While some single songs published with music and featuring the nomenclature of ‘Britain’ or ‘British’ date from the turn of the 18th century, more songs brand themselves as ‘British’ after 1750. A song such as Ambrose Davis’s ‘Go Glorious Youth, belov’d of Britain, go. A Song on the Dukes going to Scotland’ published in London in 1745, or ‘Can time be spent Better. The British Sailor’s Loyal Toast’ sung by Mr Lowe in the mid-1750s, are clearly voicing views around historic and political moments: here the 1745 Jacobite rising and the onslaught of the Seven Year’s War. While often framing themselves in an English context, several popular songs of the moment celebrate Britain’s maritime prowess. By 1790, Mr Incledon (mentioned in relation to our song story about Dibdin’s ‘True Courage’) was singing all about ‘The Heroes of the British Fleet’ (a song by James Cook) at Vauxhall Gardens. Around the same time the successful London music publisher Longman and Broderip produced a song sheet championing the British Volunteers in light of the revolution in France and the threat of British invasion (see British Library digital collection). As Oskar Cox Jensen has shown, there were many such songs across the Napoleonic wars, helping to enthuse modern Britons to serve King and country.

As seen by the packaging of, and responses to, ‘Rule, Britannia!‘, British songs did not always encompass a truly united ‘Britain’. The complex blend of antiquarianism and invention in Welsh song collections (seen in the song story on Edward Jones) and the reframing of ancient Irish history, myth and legend in Moore’s Irish Melodies (in our song stories for ‘Silent O’Moyle’ and ‘‘Pretty Girl milking her cow’), undoubtedly present responses to uneasy contemporary British relations at this time. Burns’s ‘Scots wha hae’ (performed in our RNSN concert) looked back to the Wars of Independence and to the Battle of Bannockburn in 1314, but was written decades after the 1707 Union with England, and in the context of revolution in America and France; and Moore’s Irish Melodies appear only years after the Union with Ireland in 1801.  On the other hand, some of our song stories – John Mayne’s ‘English, Scots and Irishmen’,  Dora Jordan’s ‘Bluebell of Scotland’ and Thomas Moore’s ‘The Girl I left behind me’ – reveal that even songs marketed as belonging to one nation were often mixing and matching tunes, texts and national characteristics. As seen in our ‘English’ songs too, a theme of trans-nationality is clearly emerging at this time, not just amongst the British Isles, but globally.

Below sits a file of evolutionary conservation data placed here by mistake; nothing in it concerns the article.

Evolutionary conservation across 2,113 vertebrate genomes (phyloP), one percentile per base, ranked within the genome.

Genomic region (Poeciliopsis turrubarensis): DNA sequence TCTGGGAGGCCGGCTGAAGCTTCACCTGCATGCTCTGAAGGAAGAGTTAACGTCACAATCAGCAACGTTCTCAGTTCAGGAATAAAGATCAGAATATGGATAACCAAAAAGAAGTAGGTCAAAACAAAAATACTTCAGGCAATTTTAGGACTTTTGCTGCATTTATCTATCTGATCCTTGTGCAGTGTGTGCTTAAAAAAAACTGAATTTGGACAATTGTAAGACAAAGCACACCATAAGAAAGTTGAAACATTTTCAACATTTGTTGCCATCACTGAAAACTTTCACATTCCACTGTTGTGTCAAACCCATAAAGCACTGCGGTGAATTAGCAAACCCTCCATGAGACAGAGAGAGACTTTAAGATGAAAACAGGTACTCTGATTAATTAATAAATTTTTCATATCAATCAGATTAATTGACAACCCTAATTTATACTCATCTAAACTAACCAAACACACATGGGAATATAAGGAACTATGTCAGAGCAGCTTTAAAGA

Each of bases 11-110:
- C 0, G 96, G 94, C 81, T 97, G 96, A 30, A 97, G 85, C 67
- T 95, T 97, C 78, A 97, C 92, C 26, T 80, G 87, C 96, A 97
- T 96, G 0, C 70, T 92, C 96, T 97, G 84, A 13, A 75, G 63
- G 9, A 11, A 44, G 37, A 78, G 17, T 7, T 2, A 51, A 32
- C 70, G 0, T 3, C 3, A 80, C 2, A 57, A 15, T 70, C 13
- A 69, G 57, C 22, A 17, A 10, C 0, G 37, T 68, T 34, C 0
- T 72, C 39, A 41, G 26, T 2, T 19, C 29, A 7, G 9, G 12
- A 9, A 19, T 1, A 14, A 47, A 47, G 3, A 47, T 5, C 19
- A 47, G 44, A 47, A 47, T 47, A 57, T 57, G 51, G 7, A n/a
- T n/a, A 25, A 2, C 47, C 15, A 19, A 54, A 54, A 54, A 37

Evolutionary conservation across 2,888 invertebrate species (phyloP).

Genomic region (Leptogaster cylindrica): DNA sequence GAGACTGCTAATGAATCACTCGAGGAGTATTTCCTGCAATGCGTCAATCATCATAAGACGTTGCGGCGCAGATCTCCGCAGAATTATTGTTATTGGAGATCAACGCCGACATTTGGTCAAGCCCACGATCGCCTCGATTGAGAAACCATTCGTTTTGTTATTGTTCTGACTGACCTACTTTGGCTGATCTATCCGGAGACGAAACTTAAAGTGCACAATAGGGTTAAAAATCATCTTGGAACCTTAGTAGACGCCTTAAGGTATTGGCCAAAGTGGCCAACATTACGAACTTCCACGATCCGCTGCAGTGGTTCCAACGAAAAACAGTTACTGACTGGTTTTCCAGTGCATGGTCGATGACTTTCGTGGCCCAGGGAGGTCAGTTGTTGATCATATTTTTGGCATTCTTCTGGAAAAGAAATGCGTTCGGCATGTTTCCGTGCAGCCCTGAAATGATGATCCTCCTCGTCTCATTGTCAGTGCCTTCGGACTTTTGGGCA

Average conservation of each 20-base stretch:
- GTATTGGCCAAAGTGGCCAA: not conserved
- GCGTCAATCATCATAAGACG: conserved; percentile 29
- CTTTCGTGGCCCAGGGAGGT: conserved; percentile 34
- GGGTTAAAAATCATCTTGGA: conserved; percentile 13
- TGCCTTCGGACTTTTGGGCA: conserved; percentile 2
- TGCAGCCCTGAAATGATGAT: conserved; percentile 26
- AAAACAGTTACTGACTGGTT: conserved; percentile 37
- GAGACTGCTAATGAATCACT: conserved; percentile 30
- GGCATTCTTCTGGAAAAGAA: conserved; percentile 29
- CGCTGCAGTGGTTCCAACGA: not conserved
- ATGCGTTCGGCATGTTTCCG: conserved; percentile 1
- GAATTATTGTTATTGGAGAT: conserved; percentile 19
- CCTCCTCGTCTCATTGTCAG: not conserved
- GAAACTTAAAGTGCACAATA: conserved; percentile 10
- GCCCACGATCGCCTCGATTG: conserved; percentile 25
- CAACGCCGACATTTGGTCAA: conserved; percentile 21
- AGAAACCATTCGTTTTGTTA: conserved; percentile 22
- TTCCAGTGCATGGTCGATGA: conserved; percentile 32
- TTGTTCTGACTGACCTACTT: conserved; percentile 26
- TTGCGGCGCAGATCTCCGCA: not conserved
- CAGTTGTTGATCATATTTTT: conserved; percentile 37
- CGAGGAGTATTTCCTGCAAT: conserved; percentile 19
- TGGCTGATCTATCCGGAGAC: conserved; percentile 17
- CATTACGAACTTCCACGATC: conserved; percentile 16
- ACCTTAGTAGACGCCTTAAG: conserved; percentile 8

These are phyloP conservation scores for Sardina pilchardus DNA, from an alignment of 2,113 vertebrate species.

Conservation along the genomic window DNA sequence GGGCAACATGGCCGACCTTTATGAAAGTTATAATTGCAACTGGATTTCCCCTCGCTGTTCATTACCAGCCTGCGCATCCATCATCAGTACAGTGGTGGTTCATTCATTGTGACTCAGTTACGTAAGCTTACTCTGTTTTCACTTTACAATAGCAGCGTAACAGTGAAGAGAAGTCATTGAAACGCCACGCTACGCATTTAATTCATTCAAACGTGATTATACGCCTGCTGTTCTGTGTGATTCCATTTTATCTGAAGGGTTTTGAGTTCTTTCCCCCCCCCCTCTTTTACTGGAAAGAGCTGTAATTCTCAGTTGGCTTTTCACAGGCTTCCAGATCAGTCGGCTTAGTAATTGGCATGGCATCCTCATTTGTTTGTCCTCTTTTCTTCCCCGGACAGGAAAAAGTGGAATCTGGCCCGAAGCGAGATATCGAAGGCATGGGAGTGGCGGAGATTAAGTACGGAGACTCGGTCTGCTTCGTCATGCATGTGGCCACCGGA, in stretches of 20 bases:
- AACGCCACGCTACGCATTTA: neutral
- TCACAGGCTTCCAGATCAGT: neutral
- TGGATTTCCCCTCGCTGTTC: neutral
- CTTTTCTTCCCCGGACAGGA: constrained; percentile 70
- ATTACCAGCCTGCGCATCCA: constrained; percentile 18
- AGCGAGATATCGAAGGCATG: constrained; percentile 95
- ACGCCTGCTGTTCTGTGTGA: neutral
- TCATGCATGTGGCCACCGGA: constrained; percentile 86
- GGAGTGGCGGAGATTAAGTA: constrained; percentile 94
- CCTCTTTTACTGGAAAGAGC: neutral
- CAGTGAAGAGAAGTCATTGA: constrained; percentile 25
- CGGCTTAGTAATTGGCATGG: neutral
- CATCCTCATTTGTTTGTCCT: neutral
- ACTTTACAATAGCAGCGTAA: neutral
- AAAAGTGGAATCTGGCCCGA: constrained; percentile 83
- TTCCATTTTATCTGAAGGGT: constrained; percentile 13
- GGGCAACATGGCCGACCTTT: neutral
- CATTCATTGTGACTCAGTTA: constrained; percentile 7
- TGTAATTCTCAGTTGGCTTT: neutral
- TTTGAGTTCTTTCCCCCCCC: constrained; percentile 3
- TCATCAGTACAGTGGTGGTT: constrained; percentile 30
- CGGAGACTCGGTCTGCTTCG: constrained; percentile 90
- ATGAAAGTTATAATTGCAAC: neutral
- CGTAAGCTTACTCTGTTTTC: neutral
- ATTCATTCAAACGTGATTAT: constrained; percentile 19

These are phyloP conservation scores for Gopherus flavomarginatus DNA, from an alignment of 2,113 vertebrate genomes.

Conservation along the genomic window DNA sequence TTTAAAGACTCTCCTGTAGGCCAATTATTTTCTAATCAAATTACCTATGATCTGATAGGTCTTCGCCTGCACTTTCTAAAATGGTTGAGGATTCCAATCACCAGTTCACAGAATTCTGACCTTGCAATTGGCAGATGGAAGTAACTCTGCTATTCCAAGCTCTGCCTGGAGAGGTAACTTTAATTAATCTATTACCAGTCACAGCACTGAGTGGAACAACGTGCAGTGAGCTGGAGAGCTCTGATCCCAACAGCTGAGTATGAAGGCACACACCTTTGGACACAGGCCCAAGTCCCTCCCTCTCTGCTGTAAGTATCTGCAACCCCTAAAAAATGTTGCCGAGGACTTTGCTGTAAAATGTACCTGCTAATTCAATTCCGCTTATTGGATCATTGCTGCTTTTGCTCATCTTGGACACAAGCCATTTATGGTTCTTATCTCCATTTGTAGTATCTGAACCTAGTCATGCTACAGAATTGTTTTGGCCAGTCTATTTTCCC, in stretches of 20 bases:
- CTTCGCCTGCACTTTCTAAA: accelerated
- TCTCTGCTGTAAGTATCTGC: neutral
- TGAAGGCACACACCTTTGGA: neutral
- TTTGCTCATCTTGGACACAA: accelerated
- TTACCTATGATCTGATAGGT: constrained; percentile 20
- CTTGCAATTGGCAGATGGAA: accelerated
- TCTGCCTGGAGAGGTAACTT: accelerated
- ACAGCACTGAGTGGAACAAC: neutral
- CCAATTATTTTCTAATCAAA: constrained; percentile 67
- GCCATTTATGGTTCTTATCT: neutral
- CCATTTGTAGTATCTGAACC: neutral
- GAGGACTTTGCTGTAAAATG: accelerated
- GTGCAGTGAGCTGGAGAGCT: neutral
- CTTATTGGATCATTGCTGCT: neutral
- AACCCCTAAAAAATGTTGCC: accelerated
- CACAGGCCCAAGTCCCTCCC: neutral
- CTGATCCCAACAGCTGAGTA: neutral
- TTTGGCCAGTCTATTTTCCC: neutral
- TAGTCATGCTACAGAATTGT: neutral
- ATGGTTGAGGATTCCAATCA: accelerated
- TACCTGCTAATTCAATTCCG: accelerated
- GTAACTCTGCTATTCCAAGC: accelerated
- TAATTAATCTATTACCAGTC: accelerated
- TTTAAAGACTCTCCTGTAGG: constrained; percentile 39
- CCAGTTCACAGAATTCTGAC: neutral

Above all, song from across the British Isles frequently focussed on love of place (see our song stories for Scotland’s ‘Afton Water’ or Wales’s ‘Morfa Rhuddlan’). The most notable of these songs is Henry Bishop’s ‘Home, Sweet Home’, which, though we’ve placed it under the ‘English’ banner, is ubiquitous. As our song story illustrates, Bishop was keen to set or arrange songs from all four British nations and beyond and, as house composer for London music publisher Goulding & D’Almaine from the 1820s, he did just that. Their British Minstrel published in 1830 and involving, amongst others, Bishop and the younger Welshman, John Parry, was the first of several such collections of British song with music that would remain highly popular throughout the Victorian era. In the years running up to 1850 music critic George Hogarth provided biographical and historical notes to Jeremiah How’s collection How’s Book of British Song, illustrated by several distinguished Artists published by Archibald Constable. This, at once, reflected the Victorian disposition for encyclopaedic notes while underpinning knowledge about British song culture for many subsequent generations.

Given the thesis of Linda Colley’s influential Britons, we might have expected to see more of a unity and a clearer sense of ‘Britain’ or ‘British’ song emerging.  But, as our song stories, blogs and reading lists suggest, there is in fact a remarkable lack of ‘British’ songwriting during the period 1750-1850, in direct contrast to the active field of national song publication in the four nations at this time.

Featured image: The Glory of Old England; Briton’s Protection; print; music sheet/cover; Laurie & Whittle (Published by); 1803; London. Courtesy of The British Museum.